Subsistence: The Facts

Subsistence has always been a very grey area where taxation is concerned.  Knowing in what circumstances a claim for subsistence is acceptable, and then knowing how much is allowable, can feel like a bit of a minefield.  This article aims to shed some light on the subject and guide small business owners on the right path.


What is subsistence?

In order to understand the rules regarding subsistence, I feel it important to make clear what subsistence is in the eyes of HM Revenue & Customs (HMRC).

The Oxford dictionary defines subsistence as “the action or fact of maintaining or supporting oneself, especially at a minimum level.”  HMRC, taking the very literal meaning of this word, use it to describe “food and drink.”

Regular work pattern

Claims for subsistence can only be made where an employee is working outside of their regular working pattern for a prolonged period of time on behalf of the business, and hence requires additional food or drink that they would not have normally needed.

HMRC Benchmark Rates

Employers have the option to fully reimburse employees for their subsistence costs whilst travelling for business, or alternatively they could adopt the HMRC benchmark rates for reimbursement.  The benchmark rates are limited to three meal rates in any 24 hour period.

Covered under HMRC guidance EIM05231, the current rates are as follows:

Breakfast rate


One meal (5 hour) rate


Two meal (10 hour) rate


Late evening meal rate


1) Breakfast rate

The rate may be paid where an employee leaves home earlier than usual and before 6:00 am and incurs a cost on breakfast taken away from his home after the qualifying journey has started. If an employee usually leaves before 6:00 am the breakfast rate does not apply.

2) One meal (5 hour) rate

The rate may be paid where the employee has been undertaking qualifying travel for a period of at least 5 hours and has incurred the cost of a meal.

3) Two meal (10 hour) rate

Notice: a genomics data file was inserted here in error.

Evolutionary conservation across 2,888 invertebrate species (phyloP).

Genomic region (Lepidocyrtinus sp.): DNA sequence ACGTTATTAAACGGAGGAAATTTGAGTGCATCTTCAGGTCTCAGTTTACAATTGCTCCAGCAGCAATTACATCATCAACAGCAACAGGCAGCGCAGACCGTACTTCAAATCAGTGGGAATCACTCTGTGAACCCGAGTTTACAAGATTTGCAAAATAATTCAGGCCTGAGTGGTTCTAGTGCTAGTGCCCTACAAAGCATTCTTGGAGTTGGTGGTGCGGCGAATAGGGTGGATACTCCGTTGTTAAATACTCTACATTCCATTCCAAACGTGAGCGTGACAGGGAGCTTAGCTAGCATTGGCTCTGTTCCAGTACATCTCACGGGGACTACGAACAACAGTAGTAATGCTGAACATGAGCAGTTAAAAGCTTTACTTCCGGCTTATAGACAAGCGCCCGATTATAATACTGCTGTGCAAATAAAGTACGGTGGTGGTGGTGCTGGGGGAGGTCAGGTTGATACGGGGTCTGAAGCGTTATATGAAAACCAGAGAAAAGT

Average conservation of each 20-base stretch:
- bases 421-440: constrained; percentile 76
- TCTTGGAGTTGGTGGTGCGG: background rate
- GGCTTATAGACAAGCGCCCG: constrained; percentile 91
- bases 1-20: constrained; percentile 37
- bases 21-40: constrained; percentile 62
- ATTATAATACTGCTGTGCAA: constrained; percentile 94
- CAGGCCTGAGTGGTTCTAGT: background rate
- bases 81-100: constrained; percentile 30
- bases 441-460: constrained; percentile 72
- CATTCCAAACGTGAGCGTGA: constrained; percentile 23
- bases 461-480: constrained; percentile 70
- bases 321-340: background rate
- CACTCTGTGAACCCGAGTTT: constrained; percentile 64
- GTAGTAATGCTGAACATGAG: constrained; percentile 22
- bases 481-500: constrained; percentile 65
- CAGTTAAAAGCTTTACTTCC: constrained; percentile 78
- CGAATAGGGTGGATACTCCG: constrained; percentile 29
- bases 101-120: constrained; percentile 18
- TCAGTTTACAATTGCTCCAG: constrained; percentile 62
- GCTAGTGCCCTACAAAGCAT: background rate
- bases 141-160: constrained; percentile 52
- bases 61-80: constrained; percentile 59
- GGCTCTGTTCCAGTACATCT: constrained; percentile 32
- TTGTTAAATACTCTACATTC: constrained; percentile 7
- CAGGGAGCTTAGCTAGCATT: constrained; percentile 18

The rate may be paid where the employee has been undertaking qualifying travel for a period of at least 10 hours and has incurred the cost of a meal or meals.

4) Late evening meal rate

The rate may be paid where the employee has to work later than usual, finishes work after 8:00 pm having worked his normal day and has to buy a meal before the qualifying journey ends which he would usually have at home.

If you choose to use the benchmark rates then you must apply to HMRC via Form P11Dx before using them.

Reasonable costs

HMRC do not currently provide set rates of subsistence costs that are allowable for tax purposes, and instead adopt a reasonable costs approach.  In the event of an inspection by HMRC each employer should be able to justify the level of subsistence paid as being reasonable for their business.  The acceptable level of “reasonable cost” may differ greatly from one industry to another, so there is not a “one size fits all” approach here.

Self employed vs director

It is very hard for a self employed person to make a successful claim for subsistence costs, this is because in the eyes of the law they and their business are one in the same.  Hence the line between personal and business becomes very blurry and extremely hard to prove.

It is much easier for a director of a limited company to make a successful claim for subsistence costs because they and their company are two completely separate legal entities in the eyes of HMRC.  Hence it is much easier to prove that specific tasks were undertaken on behalf of the company, and not for any personal reason.


In essence a successful claim for subsistence costs is a matter of common sense, but the main guidance given by HMRC is:

Outside normal pattern of work

Travel was wholly for business purposes

Costs were reasonable